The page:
Monday, 31 May 2010

Slow! Worm!

When working on the plot this week I stumbled upon quite a pleasing sight.  It appears that my plot is inhabited by slow worms.  I often write about beneficial garden insects and animals, including my tortoise and rabbit who act as weed disposal, but I never thought I would be writing about beneficial native reptiles in the garden.   I don't have anything against reptiles to be honest, hence my pet tortoise and years of keeping pet snakes, but I know that many people cannot bear to be near them and would find one in such close proximity quite off putting.  I guess that is where the term beneficial plays a part as they are actually quite invaluable in the garden.




These small lizards, yes lizards, eat slugs and many other garden pests or insects.  To help encourage slow worms on the plot or in the garden it is good practice to leave pieces of corrugated metal and black polythene on the ground under which they will shelter and absorb heat, which they need to function.  Slow worms are also a protected species and are included in the Wildlife and Countryside Act 1981.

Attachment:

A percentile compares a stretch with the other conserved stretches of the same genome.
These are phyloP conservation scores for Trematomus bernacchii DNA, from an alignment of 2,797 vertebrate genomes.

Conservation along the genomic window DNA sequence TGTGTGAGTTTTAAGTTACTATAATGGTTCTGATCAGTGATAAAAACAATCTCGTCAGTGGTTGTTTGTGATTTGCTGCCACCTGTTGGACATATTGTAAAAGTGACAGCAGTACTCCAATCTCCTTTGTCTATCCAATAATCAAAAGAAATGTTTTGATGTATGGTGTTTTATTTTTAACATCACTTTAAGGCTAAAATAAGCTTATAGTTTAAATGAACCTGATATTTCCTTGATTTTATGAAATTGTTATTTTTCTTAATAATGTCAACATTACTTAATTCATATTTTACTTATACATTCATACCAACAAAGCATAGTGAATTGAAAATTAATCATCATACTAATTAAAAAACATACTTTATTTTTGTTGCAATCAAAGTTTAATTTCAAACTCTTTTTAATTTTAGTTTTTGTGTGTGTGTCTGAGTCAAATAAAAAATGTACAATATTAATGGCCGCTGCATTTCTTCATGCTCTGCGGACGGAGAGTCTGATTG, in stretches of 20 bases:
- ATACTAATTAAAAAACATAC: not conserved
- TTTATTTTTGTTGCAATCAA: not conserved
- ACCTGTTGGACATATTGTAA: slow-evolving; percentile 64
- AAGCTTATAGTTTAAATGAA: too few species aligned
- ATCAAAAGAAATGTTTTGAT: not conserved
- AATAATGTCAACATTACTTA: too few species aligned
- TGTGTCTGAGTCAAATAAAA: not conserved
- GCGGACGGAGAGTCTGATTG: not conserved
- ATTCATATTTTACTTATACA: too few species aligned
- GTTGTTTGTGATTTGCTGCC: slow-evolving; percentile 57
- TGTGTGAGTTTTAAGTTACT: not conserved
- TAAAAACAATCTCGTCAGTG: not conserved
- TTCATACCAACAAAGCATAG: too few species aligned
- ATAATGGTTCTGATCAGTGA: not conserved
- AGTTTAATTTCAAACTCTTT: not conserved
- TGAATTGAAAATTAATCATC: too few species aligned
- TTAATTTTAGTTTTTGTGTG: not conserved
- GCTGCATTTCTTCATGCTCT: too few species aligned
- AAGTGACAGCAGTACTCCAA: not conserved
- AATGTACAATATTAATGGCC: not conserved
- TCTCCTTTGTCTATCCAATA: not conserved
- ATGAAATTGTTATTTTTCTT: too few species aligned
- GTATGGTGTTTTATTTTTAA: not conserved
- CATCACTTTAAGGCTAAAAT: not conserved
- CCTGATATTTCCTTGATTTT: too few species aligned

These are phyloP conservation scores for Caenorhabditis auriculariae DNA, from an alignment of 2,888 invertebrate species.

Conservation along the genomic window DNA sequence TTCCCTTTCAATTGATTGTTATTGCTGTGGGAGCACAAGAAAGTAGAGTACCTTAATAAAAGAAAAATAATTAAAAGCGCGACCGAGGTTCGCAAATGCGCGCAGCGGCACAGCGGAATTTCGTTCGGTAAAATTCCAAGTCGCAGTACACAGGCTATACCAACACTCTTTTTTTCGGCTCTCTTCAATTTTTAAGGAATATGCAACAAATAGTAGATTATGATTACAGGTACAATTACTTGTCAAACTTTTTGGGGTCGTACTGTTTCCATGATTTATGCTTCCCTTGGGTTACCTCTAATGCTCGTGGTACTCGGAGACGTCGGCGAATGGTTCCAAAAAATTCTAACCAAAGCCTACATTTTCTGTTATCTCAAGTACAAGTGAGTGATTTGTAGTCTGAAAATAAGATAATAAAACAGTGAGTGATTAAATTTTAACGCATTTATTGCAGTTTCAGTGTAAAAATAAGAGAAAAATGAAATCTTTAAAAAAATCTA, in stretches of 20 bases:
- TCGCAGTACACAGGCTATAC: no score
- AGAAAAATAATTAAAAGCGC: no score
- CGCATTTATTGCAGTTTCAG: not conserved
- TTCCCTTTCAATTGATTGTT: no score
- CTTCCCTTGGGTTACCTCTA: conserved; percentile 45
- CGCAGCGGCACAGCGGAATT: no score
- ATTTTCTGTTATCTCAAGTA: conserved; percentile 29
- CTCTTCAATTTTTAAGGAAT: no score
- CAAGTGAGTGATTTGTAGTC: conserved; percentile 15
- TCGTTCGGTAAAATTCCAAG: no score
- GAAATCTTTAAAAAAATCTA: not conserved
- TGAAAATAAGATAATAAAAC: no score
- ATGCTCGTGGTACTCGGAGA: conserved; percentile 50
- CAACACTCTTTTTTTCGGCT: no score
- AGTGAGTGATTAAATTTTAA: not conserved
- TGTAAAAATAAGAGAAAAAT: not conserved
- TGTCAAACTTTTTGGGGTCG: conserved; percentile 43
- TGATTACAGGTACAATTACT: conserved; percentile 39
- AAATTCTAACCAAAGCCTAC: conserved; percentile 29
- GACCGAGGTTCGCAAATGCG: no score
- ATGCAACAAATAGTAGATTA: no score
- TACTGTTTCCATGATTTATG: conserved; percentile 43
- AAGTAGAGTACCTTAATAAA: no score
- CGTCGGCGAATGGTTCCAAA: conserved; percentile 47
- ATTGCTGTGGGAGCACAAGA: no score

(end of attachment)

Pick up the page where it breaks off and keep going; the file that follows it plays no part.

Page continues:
If you have these beautiful and helpful creatures in your garden or allotment please encourage them and afford them a little spot of shelter.  After all they will help control slugs and are completely harmless.

7 comments:

  1. That's amazing! - I was just listening to a programme about slow-worms on the radio early yesterday morning and thinking how weird that I'd never heard of them. Thanks for this - it's given me a much-needed picture of the thing. Wish I had one in my garden...will now go out looking for corrugated iron!

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  2. Don't grab them by their tales.....

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  3. i'm afraid that your piece brings back happy childhood memories of catching slowworms and taking them to school to scare the girls...

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  4. Great post and how wonderful to have these exceptional creatures on your lotment. I never want to touch them, but love the fact they are there in my garden if you see what I mean. Haven't had time to visit for a while and like the new colours in the top bar. Still mind that you call yourself a geek.

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  5. Will they hurt small torts ??

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  6. Found 3 over the last few days in my garden. will they hurt my small torts??

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  7. As far as I'm aware they mainly eat slugs and snails. I very much doubt that they could harm a tortoise.

    Ryan

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